Rock Zircon: Great clarity and fun sound in a budget IEM

Rock ZirconAfter reading a stellar, 5 star review of the Rock Zircon IEMs at I knew I had to try a pair. I immediately ordered a pair from AliExpress, at the ridiculously low price of $10.99, with free shipping. 10 days later I was tearing open the box and put them to work with Rage Against the Machine’s Take The Power Back. From the very first bass drum hit I knew the Rock Zircon’s would be fun. A nice, full, impactful bass for sure but once the guitars and vocals kicked in I was pleasantly surprised at the level of detail and wide soundstage. The highs are there too, but not overly harsh or painful.

Next up was the New York Philharmonic recording of Verdi’s Dies Irae, one of the most power and dramatic classical works. Here too I felt the impact of the bass drums, the instruments and vocals were clear and sharp and the Zircon’s.

Curious as to just how good the bass is on these things, I tried them with Late Night Tip by Three 6 Mafia. The constant bass rumble was powerful and clear but at the same time the vocals and snare hits were sharp and clear. Very impressive for such a cheap IEM! How about the ridiculous Bassgasm (Ultimate Woofer Test) by Techmaster P.E.B.? This song is so insanely bass heavy that it’s basically unlistenable, seemingly made for car audio subwoofer competitions. But the Zircons handle the insane bass with aplomb, to the point where it feels like the bass is scrambling my brain from the inside.

While the Zircons provide a lot of fun, accurate bass the higher ranges don’t seem to be colored by it. An a capella track like Suzanne Vega’s Tom’s Diner sounds completely clear and natural, every nuance of her voice can be heard, right down to the almost imperceptible sounds of wetness on the lips. A guitar heavy track like AC/DC’s Touch To Much sounds properly clear and bombastic, right up the threshold of bearable volume. The one weakness here is the cymbal crashes sound a touch washed out, not quite as clear and sharp as they could be. But again, for 10 bucks that’s a very minor quibble.

The build quality seems pretty good on the Zircons. They have a nice braided cable that doesn’t snag or tangle easily. The buds themselves are a little funky looking with their tapered shape but they’re fairly small and comfortable, I’ve had no problems listening for several hours. Due to the small size they do tend to move around a little but I suspect that if you used some compressible foam tips it would alleviate that issue.

The Rock Zircons are my new favorite IEMs, I even prefer them to my Shure SE215s that cost nearly 10 times as much. The sound is nearly as good and the Zircons are much easier to slip in and take off, and the cable is lighter and easier to deal with. You really can’t go wrong with these things. Amazon has them for $16.88 with free Prime shipping, in some places it’s even free next day shipping. I think they’re the best IEM for under $20, give them a try.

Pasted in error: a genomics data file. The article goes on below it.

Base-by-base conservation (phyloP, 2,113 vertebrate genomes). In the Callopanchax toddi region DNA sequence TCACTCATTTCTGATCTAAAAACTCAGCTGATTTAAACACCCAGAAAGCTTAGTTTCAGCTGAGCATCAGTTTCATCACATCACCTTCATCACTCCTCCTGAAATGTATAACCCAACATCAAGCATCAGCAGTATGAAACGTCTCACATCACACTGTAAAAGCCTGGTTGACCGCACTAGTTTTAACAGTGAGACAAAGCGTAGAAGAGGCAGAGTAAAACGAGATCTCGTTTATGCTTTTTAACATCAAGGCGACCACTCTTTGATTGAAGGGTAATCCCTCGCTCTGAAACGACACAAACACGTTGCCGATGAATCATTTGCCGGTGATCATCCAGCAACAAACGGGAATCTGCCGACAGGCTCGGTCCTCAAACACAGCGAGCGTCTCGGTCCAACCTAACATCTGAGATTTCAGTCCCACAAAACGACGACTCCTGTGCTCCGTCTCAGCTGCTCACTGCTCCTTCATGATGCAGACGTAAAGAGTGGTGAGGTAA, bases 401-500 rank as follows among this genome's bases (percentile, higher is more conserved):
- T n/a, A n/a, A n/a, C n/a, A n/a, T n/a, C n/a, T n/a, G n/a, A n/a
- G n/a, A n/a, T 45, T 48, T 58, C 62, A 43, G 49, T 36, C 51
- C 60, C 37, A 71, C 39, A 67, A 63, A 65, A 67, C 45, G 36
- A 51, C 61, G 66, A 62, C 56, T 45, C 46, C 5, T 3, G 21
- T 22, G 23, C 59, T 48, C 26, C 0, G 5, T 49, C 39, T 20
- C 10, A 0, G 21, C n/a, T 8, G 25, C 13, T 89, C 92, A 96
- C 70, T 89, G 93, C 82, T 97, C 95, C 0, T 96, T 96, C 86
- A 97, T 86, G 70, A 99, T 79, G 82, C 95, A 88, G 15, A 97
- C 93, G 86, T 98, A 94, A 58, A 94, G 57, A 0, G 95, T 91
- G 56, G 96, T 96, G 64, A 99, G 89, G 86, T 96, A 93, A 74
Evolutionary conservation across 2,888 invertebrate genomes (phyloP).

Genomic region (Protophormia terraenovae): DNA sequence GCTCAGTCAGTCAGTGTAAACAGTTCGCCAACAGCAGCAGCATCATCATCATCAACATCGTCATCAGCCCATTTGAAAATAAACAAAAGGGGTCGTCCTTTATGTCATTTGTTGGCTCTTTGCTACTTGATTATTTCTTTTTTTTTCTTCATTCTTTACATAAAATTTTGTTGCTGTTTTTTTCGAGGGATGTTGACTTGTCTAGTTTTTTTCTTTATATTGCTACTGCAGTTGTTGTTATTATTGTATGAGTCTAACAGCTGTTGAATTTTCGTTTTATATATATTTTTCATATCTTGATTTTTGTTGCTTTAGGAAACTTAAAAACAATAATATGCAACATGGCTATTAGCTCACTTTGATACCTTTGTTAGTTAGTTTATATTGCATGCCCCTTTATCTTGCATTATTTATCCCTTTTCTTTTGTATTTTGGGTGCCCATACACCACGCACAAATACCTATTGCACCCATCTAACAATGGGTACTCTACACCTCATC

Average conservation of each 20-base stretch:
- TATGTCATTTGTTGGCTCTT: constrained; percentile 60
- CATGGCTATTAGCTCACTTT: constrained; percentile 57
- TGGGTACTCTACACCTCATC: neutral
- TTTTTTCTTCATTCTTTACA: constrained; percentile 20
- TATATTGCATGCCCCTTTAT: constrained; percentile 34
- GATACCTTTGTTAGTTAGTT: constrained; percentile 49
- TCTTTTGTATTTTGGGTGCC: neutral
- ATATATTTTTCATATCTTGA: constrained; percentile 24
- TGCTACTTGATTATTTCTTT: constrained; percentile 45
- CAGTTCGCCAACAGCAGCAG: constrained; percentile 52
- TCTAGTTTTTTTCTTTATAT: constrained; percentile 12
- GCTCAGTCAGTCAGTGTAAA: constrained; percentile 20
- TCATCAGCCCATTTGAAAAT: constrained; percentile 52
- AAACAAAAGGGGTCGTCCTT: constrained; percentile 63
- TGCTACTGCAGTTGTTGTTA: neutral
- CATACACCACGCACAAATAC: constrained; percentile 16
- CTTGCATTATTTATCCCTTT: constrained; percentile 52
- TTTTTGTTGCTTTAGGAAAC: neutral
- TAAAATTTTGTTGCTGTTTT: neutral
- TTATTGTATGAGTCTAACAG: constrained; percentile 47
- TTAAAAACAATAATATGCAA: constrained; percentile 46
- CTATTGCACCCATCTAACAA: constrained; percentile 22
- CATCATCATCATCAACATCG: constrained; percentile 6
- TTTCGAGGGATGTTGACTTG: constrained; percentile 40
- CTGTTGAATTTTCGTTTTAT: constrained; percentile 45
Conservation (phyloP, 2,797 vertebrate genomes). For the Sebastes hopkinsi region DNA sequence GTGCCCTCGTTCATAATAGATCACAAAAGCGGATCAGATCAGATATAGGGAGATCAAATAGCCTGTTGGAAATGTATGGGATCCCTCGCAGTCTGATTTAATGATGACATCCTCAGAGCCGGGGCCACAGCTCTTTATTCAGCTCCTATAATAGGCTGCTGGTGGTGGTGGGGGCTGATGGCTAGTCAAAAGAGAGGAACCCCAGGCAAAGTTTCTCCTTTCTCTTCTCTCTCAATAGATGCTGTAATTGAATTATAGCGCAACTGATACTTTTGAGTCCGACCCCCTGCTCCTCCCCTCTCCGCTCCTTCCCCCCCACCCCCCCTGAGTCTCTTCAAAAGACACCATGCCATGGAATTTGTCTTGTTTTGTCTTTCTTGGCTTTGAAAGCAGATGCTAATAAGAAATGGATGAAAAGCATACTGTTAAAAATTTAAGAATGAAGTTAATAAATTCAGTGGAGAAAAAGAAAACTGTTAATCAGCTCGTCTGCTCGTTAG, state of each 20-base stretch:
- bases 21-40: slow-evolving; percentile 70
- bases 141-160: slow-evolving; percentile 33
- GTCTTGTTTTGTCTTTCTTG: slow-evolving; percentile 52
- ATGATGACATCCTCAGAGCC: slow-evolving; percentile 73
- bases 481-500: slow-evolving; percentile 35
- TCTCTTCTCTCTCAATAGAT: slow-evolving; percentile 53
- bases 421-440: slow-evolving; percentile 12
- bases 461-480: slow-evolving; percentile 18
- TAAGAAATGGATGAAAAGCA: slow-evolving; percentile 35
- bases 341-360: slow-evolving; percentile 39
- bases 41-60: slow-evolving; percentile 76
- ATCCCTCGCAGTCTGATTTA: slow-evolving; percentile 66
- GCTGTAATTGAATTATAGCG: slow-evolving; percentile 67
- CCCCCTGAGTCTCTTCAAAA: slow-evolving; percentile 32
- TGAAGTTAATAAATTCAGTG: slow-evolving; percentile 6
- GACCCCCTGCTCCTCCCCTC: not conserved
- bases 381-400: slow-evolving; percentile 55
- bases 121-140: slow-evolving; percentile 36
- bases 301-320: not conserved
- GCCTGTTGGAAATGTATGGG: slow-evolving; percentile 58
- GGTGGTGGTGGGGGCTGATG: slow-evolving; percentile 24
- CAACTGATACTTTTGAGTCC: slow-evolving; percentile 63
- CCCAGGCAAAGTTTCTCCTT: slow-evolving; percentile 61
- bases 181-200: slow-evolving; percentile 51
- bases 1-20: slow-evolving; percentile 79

How to get the best fit for your IEMs

I recently tried a highly reviewed IEM and was appalled at the poor sound. Hollow, tinny, no bass, they were awful. But they had such good reviews from a wide variety of users. How could this be? Poor fit. I was using the rolled foam tips, which should give the best seal but in this case the tips were too narrow  for my ear canal and didn’t give me a good seal. I switched to the rubber tips and the IEMs came alive with rich, full sound.

When researching IEMs you’ll often see isolated poor reviews of otherwise highly rated IEMs. This is usually chalked up to individual variation and tastes but I suspect there are often fitment issues at the root of it. I briefly considered writing a guide to IEM fitment but there’s none better than The Headphone List’s excellent guide:


1) Is your earphone designed to have the cable go down, go over-the-ear, or either?  I have seen people wear over-the-ear earphones with the cable down resulting in a horrible experience.  The packaging and/or product page should show the proper wear style.  Also, make sure to follow the left/right markings.


It seems a basic point but many people aren’t aware that there’s more than one way to wear the cords and that some IEMs are designed for the cord to route up, over and behind the ear. There’s a lot of good info there so head over and check it out.

Link: The Headphone List Earphone Fit Guide

KZ ATE – The best budget headphones?

KA ZAT IEMsThere’s a lot of talk right now about the KZ family of IEMs, specifically the KZ ATE. I recently received a pair and have them under evaluation for a future review. I’ll give you a preview: they’re fantastic and live up to all the hype.

KZ is Knowledge Zenith, a Chinese earphone manufacturer making a name for themselves with some outstanding budget IEMs. Most reviews praise them not only for their excellent sound but much higher than expected build quality in the under $20 (and even under $10!) market.

Reddit user RMCPhoto gives them a very good review here:

Bottom line: 3.5/5 Great build quality, solid isolation, and distortion free analytical sound suitable for electronic genres. While the sound is crisp and clear it is not delicate and can be fatiguing. Good budget buy – no regrets.

I’ll have a review of the KZ ATE up soon. In the meantime, you can purchase them for a low as $9.19 at the Official KZ store on Aliexpress or on Amazon for slightly more. I paid $15.90 and had them in two days via Amazon Prime.